- Rick Bonnell of The Charlotte Observer: Q: What, on a basketball court, is non-negotiable? Steve Clifford: “Transition defense. There are numerous areas we have to improve if we want a better record. But the thing about transition defense is all it takes is effort and organization. It’s not a talent area. You run back every time because it puts you in a better position to defend, or you don’t. It’s as simple as that. That’s something we have to take pride in.” Q: Anything else of particularly high priority? Steve Clifford: “I’m spending a lot of time looking at our rebounding game. Rebounding translates from level to level more than any stat. Guys who rebound well in college tend to rebound well in the NBA. If you look at our roster we have one guy (Kidd-Gilchrist) who is an exceptional rebounder by (position). The bottom line is we can improve offensively and improve defensively, but if we don’t improve in team rebounding, it may not matter.”
- Doug Smith of the Toronto Star: Q: What is your expectation for Raptors this upcoming season? What are the areas that have been improved? What are the areas that still need urgent attention? Which player do you expect to have a breakout season? Which player would be the X-factor? A: Well, I think you probably know then that guessing really isn’t my bag, especially a week before we’ve even seen a practice but what the heck. My expectation is that they will be in the grey area between about No. 6 and No. 12 in the East and it will depend on if and when they come together, if they stay relatively injury free and depend a lot on what the other teams do. I think they need to defend better, I would imagine Jonas Valanciunas will be much better than he was last year so he might be considered a “breakout” player and I guess one big X Factor will be how Kyle Lowry plays. But I also have no clue if any of that is right or not and I’m kind of anxious to see what happens for real.
- Steve Luhm of The Salt Lake Tribune: No matter how painful the coming season becomes, Utah is committed to the idea of developing young players, accumulating assets like future draft picks and riding out what could be a 25-win storm. "We will not be going back on that philosophy," Dennis Lindsey promised. Clearly, the Jazz are now Lindsey’s baby, even if he doesn’t want to be considered the father. Executive vice president of basketball operations Kevin O’Connor is now more of an adviser than a decision-maker, and Lindsey recently hired his own assistant general manager, Justin Zanik. Still, suggestions Lindsey has become the lone pilot of this experimental craft that will take Utah into the next stage in franchise history do not sit well with him. "I’ve ever felt that way — when I was scouting, when I coached, when I played or now that I’ve moved up from assistant GM to the elite seat," Lindsey said. "Building a team, organizing a team, maturing a team, is a very collaborative process." Exhibit A: The Jazz’s decision to move up and draft Burke last summer. "There is a good chance Trey Burke isn’t here," Lindsey said, "unless we had Ty Corbin’s input."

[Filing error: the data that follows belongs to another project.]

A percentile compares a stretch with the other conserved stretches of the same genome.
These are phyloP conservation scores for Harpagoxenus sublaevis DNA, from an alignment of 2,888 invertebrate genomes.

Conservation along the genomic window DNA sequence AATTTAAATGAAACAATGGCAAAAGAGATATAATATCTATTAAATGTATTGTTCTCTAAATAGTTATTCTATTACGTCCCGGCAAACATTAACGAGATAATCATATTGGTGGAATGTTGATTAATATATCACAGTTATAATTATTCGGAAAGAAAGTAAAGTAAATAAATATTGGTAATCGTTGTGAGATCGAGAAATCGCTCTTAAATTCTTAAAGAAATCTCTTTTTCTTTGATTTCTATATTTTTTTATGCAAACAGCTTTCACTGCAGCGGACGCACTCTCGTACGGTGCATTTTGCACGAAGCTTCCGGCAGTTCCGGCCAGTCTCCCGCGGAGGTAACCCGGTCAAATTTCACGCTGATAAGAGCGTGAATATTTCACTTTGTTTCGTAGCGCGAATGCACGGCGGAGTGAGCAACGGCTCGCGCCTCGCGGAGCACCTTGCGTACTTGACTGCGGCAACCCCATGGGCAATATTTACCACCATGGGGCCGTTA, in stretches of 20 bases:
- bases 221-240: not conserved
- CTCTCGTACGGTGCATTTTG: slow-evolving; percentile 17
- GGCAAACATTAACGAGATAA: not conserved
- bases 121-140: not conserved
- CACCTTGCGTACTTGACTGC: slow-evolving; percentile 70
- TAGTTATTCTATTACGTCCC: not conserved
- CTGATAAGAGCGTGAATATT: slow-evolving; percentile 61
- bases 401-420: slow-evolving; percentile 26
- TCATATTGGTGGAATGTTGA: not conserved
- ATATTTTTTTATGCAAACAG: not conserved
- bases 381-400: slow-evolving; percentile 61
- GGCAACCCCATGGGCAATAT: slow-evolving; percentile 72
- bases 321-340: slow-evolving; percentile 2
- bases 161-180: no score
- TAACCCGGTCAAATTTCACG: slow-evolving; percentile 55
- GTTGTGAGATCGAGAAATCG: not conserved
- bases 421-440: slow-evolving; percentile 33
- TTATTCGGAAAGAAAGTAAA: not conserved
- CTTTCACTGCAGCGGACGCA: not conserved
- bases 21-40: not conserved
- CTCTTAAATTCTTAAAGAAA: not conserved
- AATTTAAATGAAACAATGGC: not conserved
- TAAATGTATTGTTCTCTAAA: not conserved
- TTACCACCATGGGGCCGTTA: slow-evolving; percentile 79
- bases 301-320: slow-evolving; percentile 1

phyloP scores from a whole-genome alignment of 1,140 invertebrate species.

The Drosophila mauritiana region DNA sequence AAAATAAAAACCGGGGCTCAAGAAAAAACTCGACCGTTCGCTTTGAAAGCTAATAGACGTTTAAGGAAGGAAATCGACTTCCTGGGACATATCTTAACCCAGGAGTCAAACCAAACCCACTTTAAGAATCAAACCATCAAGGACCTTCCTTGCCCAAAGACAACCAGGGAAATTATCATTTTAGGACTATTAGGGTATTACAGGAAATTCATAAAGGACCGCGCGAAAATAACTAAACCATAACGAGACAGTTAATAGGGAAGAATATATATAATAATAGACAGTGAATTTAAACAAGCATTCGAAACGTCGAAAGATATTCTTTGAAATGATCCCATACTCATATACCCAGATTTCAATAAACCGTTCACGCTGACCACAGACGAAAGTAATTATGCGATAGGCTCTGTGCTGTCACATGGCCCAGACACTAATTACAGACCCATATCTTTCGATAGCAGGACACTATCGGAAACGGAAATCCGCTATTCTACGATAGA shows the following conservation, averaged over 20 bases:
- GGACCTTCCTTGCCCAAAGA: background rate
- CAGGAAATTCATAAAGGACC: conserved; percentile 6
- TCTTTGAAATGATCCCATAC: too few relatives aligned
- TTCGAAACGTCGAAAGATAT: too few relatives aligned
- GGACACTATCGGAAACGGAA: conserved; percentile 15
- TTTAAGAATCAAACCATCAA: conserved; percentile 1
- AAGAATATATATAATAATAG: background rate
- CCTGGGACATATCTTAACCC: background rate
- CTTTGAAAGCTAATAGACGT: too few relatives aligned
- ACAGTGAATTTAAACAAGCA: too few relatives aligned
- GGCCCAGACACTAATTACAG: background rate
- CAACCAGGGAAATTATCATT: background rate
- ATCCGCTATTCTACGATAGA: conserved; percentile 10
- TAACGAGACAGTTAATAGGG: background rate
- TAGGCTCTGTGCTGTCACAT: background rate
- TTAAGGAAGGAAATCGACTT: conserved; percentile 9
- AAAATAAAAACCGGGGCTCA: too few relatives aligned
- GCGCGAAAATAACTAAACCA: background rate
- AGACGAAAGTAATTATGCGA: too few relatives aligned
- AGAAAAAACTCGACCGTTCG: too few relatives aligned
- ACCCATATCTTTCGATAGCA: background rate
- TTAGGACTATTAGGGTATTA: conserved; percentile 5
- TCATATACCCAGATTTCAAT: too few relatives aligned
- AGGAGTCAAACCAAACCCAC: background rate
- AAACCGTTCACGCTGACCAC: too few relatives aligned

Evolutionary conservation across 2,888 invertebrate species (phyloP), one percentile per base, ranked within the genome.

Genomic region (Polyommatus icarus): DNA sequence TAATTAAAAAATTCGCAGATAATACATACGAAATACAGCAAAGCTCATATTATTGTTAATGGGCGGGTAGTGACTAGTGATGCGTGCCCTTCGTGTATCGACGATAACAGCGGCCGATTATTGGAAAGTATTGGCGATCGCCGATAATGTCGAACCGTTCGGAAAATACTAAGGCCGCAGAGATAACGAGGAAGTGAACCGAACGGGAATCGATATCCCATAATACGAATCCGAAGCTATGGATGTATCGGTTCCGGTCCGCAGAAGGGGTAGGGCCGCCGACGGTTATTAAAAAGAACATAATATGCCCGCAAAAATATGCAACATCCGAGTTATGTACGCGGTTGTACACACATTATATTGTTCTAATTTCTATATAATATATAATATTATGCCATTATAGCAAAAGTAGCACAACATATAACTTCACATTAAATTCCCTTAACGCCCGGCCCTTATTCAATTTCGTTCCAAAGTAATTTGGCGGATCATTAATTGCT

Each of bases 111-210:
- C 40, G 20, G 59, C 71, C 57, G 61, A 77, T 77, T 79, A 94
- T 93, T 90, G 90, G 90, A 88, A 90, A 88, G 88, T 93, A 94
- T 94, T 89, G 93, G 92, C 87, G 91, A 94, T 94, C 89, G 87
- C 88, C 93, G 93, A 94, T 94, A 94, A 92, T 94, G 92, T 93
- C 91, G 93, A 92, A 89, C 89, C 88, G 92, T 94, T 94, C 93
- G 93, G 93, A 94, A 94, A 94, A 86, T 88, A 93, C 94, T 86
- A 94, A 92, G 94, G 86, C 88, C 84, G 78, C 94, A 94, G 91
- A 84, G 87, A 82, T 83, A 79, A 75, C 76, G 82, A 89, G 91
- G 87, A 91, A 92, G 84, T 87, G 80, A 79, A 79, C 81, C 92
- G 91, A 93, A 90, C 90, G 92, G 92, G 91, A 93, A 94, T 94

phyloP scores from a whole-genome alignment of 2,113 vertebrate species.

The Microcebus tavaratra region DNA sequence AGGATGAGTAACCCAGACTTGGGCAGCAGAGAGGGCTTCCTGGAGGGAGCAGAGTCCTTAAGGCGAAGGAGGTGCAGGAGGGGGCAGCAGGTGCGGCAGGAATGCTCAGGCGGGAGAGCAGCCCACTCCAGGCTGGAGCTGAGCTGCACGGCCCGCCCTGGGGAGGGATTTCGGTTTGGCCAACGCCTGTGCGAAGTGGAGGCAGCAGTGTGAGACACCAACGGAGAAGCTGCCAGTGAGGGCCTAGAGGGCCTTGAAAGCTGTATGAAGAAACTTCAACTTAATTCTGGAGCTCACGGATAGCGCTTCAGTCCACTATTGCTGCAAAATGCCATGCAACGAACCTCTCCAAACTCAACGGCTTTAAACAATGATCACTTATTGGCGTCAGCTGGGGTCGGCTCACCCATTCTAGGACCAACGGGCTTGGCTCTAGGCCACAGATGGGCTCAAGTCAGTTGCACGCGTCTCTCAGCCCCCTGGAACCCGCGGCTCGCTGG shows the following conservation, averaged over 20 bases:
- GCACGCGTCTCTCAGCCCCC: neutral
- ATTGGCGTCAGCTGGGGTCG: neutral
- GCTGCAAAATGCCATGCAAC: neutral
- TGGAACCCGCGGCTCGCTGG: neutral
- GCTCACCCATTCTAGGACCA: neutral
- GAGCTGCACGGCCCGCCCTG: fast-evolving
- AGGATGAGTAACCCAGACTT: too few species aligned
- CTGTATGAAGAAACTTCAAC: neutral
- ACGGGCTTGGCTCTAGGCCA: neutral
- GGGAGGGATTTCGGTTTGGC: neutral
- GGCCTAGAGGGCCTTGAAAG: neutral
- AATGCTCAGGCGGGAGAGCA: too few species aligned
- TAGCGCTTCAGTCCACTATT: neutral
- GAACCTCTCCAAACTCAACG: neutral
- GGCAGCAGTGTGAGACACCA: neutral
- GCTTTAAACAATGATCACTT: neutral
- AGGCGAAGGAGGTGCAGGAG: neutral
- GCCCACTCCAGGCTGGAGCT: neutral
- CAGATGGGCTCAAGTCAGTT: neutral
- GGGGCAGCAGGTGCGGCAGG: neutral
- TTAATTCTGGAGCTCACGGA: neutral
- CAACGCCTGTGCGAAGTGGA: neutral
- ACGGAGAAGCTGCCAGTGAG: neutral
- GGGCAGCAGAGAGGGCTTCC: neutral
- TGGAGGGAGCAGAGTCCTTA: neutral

- Ben Standig of CSN Washington: Factor in Nene's skills as a low post scorer and a high post passer plus his locker room presence, well, it's rather obvious how valuable the Brazilian big man is to the team's well-being. One simple reason he's not higher on the list, injury concerns. One simple reason it's hard penning the Wizards into the postseason, injury concerns Until we have a prognosis on Okafor, the worries stay largely with Nene, who missed 21 games last season largely due to foot injuries. He played only 39 games with Denver and Washington during the 2011-12 campaign. The irreplaceable debate likely comes up again during camp, especially if Okafor's timetable for return is lengthy. Obviously, the Wizards hope the discussion remains a purely hypothetical one.
- Paul Coro of The Arizona Republic: What the Suns roster lacks in experience and playoff pedigree, the coaching staff’s credentials will work on making up some of that. New assistant coaches Jerry Sichting and Mike Longabardi each have NBA championship rings. New head coach Jeff Hornacek and assistant coach Mark West have been to the NBA Finals. There are 50 seasons of NBA experience among four coaches who played and that will form much-needed advice for a Suns roster with nine players between 19 and 25 years old. “I don’t think there’s going to be anything we haven’t seen or been through,” said new assistant coach Kenny Gattison, who played for the Suns from 1986 to 1989. “Staffs come together out of necessity. X’s and O’s, defensive principles and all that, we know. It’s not like we’re going to invent anything new. But as the season goes, you learn how to manage personalities, different combinations and, at the end of the day, our job is to make Jeff’s job easier so he can coach the team. If you relay his message and get the players to say what he’s saying, then you’re on your way. “It’s going to be a lot of preaching and teaching.”